1 “””Trains and Evaluates the MNIST network using a feed dictionary.
2
3 TensorFlow install instructions:
4 https://tensorflow.org/get_started/os_setup.html
5
6 MNIST tutorial:
7 https://tensorflow.org/tutorials/mnist/tf/index.html
8
9 “””
10 # pylint: disable=missing-docstring
11 from __future__ import absolute_import
12 from __future__ import division
13 from __future__ import print_function
14
15 import os.path
16 import time
17
18 import tensorflow.python.platform
19 import numpy
20 from six.moves import xrange # pylint: disable=redefined-builtin
21 import tensorflow as tf
22
23 from tensorflow.g3doc.tutorials.mnist import input_data
24 from tensorflow.g3doc.tutorials.mnist import mnist

To understand what’s going on with input_data.py, refer to MNIST Data Download.

Step 5. Run the Python script.

$ python fully_connected_feed.py
[lots of lines of messages. Click here to watch these messages.]
$

It should pause for seconds and run successfully until the end if TensorFlow was installed properly. In case of an error, you may doubt installation problem, not this Python code. If you have an error, installing with VirtualEnv is suggested because your TensorFlow will run in an isolated environment on your operating system.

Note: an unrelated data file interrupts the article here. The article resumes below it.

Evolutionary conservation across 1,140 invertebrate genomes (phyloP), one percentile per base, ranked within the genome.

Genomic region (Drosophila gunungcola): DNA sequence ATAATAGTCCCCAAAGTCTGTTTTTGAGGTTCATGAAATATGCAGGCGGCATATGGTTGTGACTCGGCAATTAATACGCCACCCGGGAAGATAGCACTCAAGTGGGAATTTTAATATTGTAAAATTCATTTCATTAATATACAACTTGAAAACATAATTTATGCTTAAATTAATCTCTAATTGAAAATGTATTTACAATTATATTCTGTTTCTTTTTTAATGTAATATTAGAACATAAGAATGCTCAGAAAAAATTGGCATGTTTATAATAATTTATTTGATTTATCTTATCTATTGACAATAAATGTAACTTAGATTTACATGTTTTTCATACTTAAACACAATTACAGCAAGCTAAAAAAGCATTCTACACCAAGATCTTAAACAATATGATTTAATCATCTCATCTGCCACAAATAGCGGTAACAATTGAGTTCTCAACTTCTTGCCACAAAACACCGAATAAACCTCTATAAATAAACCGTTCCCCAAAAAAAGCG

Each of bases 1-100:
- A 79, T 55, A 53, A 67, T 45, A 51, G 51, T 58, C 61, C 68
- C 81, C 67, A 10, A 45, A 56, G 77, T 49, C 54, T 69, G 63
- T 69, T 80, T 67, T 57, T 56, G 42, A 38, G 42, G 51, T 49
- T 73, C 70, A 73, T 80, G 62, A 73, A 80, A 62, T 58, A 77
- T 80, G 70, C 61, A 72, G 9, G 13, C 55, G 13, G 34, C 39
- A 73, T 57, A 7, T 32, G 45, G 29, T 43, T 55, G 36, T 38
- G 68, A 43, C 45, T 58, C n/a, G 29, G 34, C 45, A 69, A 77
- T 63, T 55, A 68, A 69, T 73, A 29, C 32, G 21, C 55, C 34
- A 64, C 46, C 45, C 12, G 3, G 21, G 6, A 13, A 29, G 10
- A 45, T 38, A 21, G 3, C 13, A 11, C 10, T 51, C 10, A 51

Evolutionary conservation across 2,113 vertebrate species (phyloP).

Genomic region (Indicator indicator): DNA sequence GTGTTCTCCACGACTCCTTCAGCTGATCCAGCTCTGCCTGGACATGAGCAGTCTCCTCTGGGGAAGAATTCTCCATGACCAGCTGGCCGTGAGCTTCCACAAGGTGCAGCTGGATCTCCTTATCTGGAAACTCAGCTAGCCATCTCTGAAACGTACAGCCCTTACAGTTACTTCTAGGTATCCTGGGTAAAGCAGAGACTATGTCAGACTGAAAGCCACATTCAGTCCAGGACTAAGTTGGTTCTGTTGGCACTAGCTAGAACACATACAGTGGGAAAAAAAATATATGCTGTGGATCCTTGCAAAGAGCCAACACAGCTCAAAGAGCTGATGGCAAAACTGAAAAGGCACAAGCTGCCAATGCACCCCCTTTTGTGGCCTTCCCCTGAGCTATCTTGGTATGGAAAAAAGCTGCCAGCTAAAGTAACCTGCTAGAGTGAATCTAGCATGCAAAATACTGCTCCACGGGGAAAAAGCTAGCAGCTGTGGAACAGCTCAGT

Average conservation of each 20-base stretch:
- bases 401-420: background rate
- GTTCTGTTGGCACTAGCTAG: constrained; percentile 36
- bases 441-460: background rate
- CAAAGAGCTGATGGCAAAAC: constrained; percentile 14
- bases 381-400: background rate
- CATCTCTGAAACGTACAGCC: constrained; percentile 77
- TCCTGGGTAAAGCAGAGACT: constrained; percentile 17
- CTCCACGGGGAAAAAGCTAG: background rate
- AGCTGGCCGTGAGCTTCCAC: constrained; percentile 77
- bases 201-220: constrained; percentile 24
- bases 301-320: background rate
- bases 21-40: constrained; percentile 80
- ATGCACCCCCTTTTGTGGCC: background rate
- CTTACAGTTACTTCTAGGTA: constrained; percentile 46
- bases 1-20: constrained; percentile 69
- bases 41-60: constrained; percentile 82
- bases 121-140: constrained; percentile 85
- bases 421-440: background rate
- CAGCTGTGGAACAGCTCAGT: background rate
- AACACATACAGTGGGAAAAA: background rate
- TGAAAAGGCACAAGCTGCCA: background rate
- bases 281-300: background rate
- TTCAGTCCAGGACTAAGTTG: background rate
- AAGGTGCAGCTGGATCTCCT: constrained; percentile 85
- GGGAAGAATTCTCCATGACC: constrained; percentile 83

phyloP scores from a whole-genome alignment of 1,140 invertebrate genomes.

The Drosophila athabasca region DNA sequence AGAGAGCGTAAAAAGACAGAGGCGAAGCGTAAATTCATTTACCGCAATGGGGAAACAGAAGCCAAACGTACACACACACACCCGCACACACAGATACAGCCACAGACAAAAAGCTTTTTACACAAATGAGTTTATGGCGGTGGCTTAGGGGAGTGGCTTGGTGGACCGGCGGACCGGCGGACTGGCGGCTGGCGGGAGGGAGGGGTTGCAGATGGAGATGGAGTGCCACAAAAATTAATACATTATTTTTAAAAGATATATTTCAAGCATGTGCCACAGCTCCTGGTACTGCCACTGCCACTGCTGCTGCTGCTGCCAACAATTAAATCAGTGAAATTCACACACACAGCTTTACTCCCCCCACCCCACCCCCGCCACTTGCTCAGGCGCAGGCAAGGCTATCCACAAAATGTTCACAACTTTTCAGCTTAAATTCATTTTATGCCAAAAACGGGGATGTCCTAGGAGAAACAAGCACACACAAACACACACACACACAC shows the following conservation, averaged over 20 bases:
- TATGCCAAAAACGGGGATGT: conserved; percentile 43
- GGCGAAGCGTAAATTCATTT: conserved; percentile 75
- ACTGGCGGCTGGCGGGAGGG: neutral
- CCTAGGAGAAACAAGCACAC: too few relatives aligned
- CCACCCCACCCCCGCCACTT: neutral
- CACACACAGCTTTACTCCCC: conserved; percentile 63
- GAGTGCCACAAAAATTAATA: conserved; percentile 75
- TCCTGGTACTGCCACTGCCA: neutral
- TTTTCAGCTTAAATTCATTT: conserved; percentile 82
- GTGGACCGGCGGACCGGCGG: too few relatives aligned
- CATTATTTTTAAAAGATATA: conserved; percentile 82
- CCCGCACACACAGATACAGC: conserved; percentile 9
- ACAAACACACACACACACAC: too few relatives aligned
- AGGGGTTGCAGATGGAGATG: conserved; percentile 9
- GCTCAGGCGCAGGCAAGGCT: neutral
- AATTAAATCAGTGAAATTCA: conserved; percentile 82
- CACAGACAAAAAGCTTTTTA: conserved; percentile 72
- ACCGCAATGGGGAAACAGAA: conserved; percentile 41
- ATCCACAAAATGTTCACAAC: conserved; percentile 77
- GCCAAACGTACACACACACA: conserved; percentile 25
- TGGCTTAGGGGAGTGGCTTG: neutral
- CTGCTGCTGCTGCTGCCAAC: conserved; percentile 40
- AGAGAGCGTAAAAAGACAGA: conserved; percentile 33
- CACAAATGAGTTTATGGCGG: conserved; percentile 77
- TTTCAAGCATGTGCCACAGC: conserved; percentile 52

Step 6. Run TensorBoard.

Step 6.1. In the terminal that you are currently working on, type in:

$ pwd
/Users/user_id/tensorflow/tutorial/mnist/data
$ tensorboard –logdir=/Users/user_id/tensorflow/tutorial/mnist/data
Starting TensorBoard on port 6006
(You can navigate to http://localhost:6006)

Make sure user_id in the directory name above is YOUR user ID.

Note also that the absolute path to directory data is used. Do not use the relative path because the data won’t be displayed on TensorBoard. In other words, don’t do this.

$ tensorboard –logdir=~/tensorflow/tutorial/mnist/data
Starting TensorBoard on port 6006